Volunteers scrambled to save the blues after a water pipe burst in the studios of community radio station WMPG and soaked about 3,000 vinyl records.

“We have a lot of records that are irreplaceable,” station manager Jim Rand said. “We’re doing everything we can to save them.”

A half-dozen volunteers sorted records by Taj Mahal, Howlin’ Wolf, Big Bill Broonzy and others Thursday afternoon, removing them from their wet paper sleeves and cardboard jackets. They placed the vinyl between sheets of newspaper in hopes of drying the records thoroughly enough so they don’t warp and can still be played.

Rooms in an adjacent building were stacked with records. Wastebaskets were filled with jackets too wet to be saved.

The half-inch pipe burst in the furnace room overnight Wednesday. The pipe runs along the basement ceiling, above the wooden bins where the records were stored.

The damage was discovered Thursday morning when the building lacked water pressure, Rand said. The leak was fixed right away. The work to save the record collection continued all afternoon.

“I was working in my shop when I heard this little ding,” said furniture maker and volunteer DJ Peter Turner of South Portland. The ding was an alert on his phone from Rand asking for emergency help.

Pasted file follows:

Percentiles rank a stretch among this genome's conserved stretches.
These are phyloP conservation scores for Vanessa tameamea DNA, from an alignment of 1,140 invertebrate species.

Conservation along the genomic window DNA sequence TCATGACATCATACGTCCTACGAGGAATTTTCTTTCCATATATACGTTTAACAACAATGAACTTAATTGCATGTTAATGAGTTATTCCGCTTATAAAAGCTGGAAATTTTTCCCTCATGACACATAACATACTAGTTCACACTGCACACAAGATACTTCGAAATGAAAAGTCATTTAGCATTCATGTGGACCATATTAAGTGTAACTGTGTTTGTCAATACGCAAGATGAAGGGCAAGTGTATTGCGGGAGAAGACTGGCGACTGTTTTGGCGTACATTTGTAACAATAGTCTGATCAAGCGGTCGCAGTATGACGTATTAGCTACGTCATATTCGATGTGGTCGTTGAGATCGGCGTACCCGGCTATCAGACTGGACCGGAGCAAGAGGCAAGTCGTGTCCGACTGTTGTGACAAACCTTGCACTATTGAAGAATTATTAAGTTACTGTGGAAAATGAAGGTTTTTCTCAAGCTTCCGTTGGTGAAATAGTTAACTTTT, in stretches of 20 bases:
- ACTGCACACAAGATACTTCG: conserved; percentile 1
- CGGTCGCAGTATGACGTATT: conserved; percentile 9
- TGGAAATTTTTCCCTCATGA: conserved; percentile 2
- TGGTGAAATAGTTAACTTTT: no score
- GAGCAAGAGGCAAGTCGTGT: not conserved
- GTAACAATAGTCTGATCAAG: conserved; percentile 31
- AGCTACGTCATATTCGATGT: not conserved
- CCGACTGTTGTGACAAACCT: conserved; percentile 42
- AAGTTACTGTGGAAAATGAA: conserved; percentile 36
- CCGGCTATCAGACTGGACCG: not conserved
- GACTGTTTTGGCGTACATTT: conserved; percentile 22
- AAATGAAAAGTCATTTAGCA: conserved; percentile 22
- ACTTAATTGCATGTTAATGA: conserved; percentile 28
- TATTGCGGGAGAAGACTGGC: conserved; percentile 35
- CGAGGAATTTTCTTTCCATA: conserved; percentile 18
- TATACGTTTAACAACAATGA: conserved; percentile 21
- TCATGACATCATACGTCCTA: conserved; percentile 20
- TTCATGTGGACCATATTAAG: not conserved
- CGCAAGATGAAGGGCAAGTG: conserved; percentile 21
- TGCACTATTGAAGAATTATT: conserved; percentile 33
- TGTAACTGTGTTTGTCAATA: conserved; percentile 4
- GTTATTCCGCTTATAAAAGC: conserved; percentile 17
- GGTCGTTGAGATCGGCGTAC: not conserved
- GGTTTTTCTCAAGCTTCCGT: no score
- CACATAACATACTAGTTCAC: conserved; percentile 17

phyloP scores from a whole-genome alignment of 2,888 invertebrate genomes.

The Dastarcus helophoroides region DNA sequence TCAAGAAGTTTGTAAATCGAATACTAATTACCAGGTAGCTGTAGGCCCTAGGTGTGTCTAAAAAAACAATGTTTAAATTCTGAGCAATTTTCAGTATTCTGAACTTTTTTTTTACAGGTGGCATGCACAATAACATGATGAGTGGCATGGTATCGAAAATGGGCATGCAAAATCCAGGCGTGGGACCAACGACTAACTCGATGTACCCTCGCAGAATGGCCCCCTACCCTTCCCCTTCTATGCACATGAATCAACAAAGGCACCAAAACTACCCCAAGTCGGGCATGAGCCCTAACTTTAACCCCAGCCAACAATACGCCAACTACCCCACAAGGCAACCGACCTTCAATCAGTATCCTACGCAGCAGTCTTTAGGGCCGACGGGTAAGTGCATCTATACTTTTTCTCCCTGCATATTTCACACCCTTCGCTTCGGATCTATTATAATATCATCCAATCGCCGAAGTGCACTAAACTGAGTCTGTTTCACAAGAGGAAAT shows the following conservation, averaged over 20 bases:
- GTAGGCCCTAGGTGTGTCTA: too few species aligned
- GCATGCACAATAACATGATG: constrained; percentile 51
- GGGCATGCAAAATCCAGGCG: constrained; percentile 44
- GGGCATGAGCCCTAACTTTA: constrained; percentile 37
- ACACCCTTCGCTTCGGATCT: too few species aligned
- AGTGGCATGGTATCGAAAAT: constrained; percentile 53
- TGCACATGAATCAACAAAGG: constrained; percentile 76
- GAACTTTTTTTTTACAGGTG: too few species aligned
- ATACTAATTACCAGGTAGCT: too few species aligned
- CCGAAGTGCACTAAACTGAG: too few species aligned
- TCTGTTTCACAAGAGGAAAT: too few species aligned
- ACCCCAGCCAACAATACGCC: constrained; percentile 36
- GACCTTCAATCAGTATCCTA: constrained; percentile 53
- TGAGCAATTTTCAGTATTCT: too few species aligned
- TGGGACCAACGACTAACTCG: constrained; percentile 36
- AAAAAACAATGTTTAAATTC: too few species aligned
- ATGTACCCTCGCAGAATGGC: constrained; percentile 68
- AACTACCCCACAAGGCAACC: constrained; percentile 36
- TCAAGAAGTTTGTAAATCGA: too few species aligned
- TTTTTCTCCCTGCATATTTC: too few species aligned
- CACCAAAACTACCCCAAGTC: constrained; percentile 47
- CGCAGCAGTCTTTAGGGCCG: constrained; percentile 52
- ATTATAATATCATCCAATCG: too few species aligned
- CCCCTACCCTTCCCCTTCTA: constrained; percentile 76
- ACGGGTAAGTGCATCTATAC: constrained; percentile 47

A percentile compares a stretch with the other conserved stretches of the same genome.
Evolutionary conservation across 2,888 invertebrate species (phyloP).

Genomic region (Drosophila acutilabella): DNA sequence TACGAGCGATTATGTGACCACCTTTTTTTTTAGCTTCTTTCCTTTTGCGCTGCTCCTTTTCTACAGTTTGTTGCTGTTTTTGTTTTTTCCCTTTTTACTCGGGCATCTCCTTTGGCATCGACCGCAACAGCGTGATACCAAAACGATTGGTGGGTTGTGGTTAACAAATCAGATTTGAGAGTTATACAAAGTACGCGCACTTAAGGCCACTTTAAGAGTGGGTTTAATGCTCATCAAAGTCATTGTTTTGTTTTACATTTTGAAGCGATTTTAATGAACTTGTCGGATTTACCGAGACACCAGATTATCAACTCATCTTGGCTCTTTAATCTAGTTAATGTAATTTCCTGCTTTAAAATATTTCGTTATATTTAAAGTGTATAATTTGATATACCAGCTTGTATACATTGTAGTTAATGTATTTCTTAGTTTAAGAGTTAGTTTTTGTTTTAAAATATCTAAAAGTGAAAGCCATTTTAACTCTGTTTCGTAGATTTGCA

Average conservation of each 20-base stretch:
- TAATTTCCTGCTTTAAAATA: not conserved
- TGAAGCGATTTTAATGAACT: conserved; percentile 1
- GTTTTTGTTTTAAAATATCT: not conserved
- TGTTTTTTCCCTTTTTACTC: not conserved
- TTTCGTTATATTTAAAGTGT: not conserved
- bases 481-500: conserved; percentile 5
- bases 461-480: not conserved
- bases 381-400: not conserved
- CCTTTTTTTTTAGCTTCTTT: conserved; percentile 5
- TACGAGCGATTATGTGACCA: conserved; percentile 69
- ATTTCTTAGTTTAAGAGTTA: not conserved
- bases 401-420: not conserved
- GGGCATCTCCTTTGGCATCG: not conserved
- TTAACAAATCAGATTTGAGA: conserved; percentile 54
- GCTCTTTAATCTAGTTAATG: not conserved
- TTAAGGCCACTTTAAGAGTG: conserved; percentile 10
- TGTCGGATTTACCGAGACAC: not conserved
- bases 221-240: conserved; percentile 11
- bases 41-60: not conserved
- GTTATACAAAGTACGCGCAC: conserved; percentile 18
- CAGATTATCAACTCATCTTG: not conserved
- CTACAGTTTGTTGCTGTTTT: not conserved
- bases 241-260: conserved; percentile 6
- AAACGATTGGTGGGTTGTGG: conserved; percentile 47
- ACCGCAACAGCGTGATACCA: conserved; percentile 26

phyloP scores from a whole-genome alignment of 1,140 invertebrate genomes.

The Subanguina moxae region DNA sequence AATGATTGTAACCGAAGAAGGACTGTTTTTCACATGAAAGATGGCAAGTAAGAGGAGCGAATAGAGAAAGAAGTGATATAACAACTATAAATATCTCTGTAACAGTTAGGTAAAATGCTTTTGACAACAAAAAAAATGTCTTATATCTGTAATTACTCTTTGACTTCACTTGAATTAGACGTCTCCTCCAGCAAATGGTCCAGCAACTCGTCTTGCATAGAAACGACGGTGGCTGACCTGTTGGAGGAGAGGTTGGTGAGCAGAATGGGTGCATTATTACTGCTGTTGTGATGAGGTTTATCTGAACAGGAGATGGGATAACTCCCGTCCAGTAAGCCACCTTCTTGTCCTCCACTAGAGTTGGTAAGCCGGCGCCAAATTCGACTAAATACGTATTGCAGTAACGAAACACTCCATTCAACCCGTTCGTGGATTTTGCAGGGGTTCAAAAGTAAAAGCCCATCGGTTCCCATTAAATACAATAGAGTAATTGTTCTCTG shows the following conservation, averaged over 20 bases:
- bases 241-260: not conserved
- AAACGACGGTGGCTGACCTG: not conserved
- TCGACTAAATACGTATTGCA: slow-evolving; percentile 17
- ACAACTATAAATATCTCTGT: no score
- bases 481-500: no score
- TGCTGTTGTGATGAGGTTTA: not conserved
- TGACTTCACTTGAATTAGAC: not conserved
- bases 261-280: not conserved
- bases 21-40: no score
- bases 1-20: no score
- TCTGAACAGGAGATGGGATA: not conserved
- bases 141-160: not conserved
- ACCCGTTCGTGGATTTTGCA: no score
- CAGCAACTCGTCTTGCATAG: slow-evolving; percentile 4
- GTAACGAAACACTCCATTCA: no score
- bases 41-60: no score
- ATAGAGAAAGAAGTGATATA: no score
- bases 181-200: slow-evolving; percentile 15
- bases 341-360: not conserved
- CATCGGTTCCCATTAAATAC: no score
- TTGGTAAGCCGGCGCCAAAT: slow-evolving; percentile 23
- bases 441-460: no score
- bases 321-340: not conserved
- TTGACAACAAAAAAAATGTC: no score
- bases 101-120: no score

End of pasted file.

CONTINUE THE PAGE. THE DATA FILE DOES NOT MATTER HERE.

Turner put his work aside and drove into Portland to pitch in.

“I’m here because it’s MPG,” Turner said. “The day I get to come in here and do my show is the best day of my week. WMPG gives me so much. It’s a snap to give something back.”

The community radio station is affiliated with the University of Southern Maine, with studios off Bedford Street on USM’s Portland campus. The station has been broadcasting since 1973, and is a community institution because of its local programming and roster of volunteer DJs.

The 3,000 damaged records represent 10 percent to 20 percent of the station’s vinyl library, Rand said. They also represent some of the records that would be hardest to replace: Out-of-print blues and soul records mostly, as well as global, spoken word and reggae and jazz records. The station’s blues show, from 5 to 7 p.m. Monday to Saturday, is among the most popular, Rand said.

As soon as the leak was discovered and after a plumber was summoned, Rand called Bob Wirtz at Enterprise Records to ask for advice. Wirtz, who owns Portland’s vinyl-only record store, told him to remove the vinyl from the wet sleeves as soon as possible, Rand said. The sleeves can be replaced, and the information from the liner notes is available online. But if the vinyl is damaged, most of the records could only be replaced by chance, he said.

Longtime blues-show DJ and volunteer Steve Sesto lamented what was lost. “The effort is to salvage as much of the music as we can, and the loss is the cover art and liner for a huge percentage of blues albums,” he said. “It’s just a shame.”

Bob Keyes can be contacted at 791-6457 or:

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Twitter: pphbkeyes